Fast-flowing water bodies are one the most pleasant and soothing sceneries. Babbling brooks, serenely flowing rivers, beautiful streams, the sight of these water bodies has a kind of soothing effect on the mind. They help us calm ourselves by putting a stopper to that influx of thought that constantly bothers us.
- Rivers are larger bodies of water that flow into oceans, while streams are smaller bodies of water that flow into rivers or other streams.
- Rivers are deeper and wider than streams and can support larger aquatic life, such as fish and amphibians.
- Streams are more susceptible to changes in weather and can dry up during droughts, while rivers have a more consistent flow.
River vs Stream
The difference between Rivers and Streams is that rivers are large water bodies that are made up of numerous streams that have flown from different points and have met and combined to form a river. Streams are small water bodies that flow by themselves and originate from melting glaciers or water coming down from mountains.
Rivers don’t originate by themselves, as there has to be a source for a river. This source could be anything, from melting ice caps or water flowing from atop a mountain.
Most of the time, rivers originate in the form of small streams that have flown down by themselves from different places and have combined or met at a point during the flow to form the river.
Streams are small water bodies that flow by themselves. They do not contain much water and flow rapidly. Streams originate from melting glaciers or icecaps from the top of mountains.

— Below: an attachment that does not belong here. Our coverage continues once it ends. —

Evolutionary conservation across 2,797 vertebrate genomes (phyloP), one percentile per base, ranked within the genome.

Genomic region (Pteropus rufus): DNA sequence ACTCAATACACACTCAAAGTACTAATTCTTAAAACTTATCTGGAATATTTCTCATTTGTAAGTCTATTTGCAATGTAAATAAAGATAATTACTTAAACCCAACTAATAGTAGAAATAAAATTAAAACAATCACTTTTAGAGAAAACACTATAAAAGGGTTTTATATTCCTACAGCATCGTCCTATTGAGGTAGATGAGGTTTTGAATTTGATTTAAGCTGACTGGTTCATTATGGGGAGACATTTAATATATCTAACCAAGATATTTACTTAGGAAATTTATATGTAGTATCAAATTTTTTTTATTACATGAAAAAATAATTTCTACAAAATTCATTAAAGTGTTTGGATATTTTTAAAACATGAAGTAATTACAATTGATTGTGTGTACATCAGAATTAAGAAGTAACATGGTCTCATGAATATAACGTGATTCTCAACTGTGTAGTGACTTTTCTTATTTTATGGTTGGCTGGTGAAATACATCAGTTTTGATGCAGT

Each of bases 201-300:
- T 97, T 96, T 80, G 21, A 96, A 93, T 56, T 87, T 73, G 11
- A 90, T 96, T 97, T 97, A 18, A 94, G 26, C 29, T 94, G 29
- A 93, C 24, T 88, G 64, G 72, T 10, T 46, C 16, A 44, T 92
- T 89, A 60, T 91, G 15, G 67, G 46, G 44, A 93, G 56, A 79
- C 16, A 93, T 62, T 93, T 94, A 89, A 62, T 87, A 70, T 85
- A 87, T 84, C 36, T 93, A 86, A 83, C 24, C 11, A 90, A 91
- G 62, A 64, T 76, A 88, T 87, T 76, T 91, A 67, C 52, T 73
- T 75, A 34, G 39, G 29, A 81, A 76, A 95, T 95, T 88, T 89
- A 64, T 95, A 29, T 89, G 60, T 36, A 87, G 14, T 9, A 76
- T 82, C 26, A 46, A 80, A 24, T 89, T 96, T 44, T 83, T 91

The water melting from the icecaps falls in the form of waterfalls in different parts of the mountain, and the water flowing from these waterfalls forms streams. Multiple streams combine to form a river.
|Parameters of Comparison
|Rivers are flowing water bodies that flow downhill and have a higher water content
|Streams are fast-flowing water bodies that have less water but have high turbulence
|Rivers originate from the confluence of many streams flowing from different parts
|Streams originate from the melting of icecaps or surfacing of groundwater that flow in the same direction
|All the rivers ultimately flow into the sea
|Many streams meet and combine to form a river
|Rivers are huge sources of water
|Streams contain small quantities of water
|River speeds vary from 0.0 to 3.1 m/s. The speed of the river depends upon the general slope of the land, tide, the roughness of the channel, etc.
|Streams are fast-flowing water bodies. As they constitute surface water, they have a high flow speed
What is River?
Rivers are flowing water bodies that contain huge amounts of water. Rivers are naturally flowing watercourses, and due to their constant flow, they contain freshwater. Rivers are the primary sources of seas and oceans.
Rivers originate from the tops of mountains. Most mountain peaks have a cold atmosphere, leading to the formation of ice. The ice on top of mountains melts, and the water dripping from the icy mountain tops forms streams.